AirMatters

Demonstrating the change in "mood" as pollution values change.

Demonstrating the change in “mood” as pollution values change.

Built in conjunction with the U.S. Department of Consular Affairs, and deployed in multiple cities around China, AirMatters was born out of a mobile web application created to display current air quality readings in Beijing China from U.S. Embassy air monitoring stations. It’s sole purpose was for individuals and schools to make decisions about when/how to do physical fitness. The applications read a Twitter feed, parse the data, store the readings, and then display with a simple visualization that complies with the EPA color scheme. At its height, the mobile web app was getting upwards of 1.5M views per month.

This project is an example of “designing for moments” and “avoiding outlier needs”. For example – many people would email us asking for a feature to scroll back in time, or visualize a yearly trends. Those requests were met with access to a raw data feed, but the general user of the app simply wanted to know “when should I work out?”.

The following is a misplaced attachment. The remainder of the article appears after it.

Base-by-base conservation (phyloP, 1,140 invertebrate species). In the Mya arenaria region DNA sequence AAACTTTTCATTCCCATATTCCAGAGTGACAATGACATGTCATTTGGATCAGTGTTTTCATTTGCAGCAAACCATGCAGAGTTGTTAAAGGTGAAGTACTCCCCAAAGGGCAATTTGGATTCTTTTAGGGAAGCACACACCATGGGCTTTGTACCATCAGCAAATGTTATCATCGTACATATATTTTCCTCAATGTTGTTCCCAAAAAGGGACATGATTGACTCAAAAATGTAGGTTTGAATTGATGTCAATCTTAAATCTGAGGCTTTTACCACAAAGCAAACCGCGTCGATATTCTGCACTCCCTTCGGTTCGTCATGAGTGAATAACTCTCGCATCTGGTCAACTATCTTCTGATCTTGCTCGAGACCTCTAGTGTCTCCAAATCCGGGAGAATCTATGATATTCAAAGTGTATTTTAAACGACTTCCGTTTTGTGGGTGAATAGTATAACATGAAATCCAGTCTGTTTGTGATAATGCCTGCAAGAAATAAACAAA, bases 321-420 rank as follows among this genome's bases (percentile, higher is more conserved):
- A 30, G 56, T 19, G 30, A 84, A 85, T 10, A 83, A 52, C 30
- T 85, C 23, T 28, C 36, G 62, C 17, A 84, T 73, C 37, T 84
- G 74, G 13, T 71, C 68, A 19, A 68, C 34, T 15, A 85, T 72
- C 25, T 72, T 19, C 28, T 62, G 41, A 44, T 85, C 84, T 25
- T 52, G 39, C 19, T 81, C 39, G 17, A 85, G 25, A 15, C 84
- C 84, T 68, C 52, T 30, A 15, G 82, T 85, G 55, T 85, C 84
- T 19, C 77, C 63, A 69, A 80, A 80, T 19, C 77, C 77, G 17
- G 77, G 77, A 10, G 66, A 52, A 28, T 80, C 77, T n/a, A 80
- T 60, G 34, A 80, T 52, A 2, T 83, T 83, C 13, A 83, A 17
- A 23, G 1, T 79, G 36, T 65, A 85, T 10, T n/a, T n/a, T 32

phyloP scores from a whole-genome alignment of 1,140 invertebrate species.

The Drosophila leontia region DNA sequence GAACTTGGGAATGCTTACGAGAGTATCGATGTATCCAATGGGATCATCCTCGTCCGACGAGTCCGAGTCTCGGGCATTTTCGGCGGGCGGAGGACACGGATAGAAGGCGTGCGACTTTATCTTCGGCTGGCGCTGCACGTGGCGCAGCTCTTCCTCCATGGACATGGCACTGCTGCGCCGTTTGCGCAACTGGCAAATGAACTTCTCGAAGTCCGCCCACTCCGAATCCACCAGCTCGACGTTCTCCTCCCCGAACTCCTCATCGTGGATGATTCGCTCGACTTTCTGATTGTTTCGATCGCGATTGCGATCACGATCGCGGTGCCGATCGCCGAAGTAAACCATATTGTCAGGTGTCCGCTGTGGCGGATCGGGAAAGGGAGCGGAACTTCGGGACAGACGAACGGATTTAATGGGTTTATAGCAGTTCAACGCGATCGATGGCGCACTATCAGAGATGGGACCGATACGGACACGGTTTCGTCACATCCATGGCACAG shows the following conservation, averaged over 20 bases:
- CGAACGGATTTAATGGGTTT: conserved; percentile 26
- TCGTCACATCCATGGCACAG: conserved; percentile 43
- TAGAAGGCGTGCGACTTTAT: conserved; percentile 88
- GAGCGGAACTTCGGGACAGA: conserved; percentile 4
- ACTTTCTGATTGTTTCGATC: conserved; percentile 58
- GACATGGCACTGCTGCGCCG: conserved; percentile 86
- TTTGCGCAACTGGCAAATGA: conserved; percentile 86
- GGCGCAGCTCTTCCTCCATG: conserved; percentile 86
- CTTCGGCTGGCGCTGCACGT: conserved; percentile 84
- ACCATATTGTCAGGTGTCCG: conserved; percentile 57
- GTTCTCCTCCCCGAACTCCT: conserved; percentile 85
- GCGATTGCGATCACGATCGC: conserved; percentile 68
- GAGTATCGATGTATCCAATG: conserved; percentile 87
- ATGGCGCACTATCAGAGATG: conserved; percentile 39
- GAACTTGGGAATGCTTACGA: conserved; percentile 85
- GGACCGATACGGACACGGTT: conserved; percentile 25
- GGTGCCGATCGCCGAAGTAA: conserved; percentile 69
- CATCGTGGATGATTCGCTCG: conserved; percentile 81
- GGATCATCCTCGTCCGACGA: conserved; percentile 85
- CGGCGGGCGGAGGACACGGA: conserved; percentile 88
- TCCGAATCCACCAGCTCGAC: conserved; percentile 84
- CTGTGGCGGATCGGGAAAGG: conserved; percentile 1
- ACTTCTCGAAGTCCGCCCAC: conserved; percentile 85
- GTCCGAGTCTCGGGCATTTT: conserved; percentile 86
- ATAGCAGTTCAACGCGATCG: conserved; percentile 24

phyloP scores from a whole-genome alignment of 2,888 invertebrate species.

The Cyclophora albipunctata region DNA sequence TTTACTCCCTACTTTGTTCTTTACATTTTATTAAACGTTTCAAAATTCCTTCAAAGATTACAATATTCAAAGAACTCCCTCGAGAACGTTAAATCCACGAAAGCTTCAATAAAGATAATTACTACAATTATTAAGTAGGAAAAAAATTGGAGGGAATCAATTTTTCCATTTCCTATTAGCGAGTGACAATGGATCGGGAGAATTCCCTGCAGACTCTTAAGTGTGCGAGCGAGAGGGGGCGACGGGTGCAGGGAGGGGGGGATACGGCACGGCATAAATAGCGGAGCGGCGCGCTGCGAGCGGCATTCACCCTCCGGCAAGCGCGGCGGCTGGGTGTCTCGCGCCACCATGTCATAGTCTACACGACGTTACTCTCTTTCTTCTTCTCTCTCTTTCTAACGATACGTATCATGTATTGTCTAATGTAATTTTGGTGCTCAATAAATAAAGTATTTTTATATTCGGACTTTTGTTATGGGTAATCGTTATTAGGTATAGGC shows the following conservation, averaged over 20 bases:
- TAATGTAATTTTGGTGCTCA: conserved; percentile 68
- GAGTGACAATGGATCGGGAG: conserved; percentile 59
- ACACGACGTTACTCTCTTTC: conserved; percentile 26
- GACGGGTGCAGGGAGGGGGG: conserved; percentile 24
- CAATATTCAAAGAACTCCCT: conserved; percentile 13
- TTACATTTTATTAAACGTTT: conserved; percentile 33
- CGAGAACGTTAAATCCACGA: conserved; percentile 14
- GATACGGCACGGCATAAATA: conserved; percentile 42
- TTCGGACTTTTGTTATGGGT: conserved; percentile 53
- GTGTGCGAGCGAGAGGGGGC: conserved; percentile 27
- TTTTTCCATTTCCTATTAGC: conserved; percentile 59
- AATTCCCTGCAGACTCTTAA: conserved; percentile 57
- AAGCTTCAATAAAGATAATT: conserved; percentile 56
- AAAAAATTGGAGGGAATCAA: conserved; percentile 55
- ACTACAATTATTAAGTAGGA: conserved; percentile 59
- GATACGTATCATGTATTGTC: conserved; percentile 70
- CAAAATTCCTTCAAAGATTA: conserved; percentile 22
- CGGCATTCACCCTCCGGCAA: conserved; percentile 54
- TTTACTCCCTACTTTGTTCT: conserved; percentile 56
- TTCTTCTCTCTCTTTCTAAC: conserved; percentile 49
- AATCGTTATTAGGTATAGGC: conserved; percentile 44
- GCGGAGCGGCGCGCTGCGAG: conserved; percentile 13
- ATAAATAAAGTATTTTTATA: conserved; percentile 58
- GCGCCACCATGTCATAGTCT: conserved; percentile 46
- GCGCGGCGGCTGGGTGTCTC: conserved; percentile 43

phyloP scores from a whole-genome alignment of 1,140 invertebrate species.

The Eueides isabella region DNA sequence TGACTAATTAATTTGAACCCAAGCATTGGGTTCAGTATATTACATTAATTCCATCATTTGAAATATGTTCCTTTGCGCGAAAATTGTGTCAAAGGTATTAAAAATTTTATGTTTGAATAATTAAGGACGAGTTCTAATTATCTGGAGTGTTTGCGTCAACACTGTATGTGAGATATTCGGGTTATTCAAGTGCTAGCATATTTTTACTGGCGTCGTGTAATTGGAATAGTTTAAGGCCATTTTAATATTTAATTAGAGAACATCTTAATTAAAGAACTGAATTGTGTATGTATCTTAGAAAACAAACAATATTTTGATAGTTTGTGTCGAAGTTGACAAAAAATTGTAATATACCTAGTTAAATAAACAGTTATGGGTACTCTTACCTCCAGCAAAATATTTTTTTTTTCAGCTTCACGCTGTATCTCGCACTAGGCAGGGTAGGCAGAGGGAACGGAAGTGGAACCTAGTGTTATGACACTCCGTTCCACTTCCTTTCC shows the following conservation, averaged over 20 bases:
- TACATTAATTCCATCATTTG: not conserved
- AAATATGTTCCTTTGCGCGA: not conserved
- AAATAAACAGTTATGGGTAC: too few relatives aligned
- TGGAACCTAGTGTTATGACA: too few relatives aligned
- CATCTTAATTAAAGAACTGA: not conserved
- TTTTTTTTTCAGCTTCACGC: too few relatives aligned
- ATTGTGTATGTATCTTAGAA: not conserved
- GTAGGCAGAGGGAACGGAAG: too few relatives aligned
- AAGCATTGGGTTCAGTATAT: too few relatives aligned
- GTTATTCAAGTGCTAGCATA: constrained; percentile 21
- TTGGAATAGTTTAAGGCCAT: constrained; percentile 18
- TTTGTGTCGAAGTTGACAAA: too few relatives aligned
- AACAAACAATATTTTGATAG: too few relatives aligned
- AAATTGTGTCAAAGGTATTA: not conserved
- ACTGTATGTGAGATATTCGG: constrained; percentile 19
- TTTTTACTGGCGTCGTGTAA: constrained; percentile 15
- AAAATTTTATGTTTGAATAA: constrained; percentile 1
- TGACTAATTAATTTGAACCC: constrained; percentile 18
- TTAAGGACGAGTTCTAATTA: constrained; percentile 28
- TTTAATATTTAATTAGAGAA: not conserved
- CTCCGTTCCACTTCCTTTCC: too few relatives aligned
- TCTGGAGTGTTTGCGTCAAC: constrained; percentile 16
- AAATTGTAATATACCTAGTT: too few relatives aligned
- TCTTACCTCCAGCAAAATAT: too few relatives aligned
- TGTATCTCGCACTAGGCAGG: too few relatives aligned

Technologies: PHP, CodeIgnitor, and WordPress for the primary site. We also created a widgets for schools to use in their portals.

Status: We are still maintaining the system and actively in develop of a non-HTML iOS and Android version.

 

AirMatters Mobile Native App prototype

AirMatters mobile native app prototype

 

V2

For our iOS and Android versions, we recognized that users don’t care about the EPA color thresholds. Instead, they simply need to have a “sense” of the pollution to decide if they want to exercise, or spend extended amounts of time outside. Thus, we reduced the cognitive load of the previous app to it’s most essential utility by using an analog face.

We’ve preserved the EPA colors but they now blend. For example, a high “orange” level is also a low “red”. More importantly, having the colors along a continuum allows us to eliminate a “key” to decipher the colors. Text explaining the current reading is displayed on a secondary pane for new users. Experienced users will never need to read the text.

 

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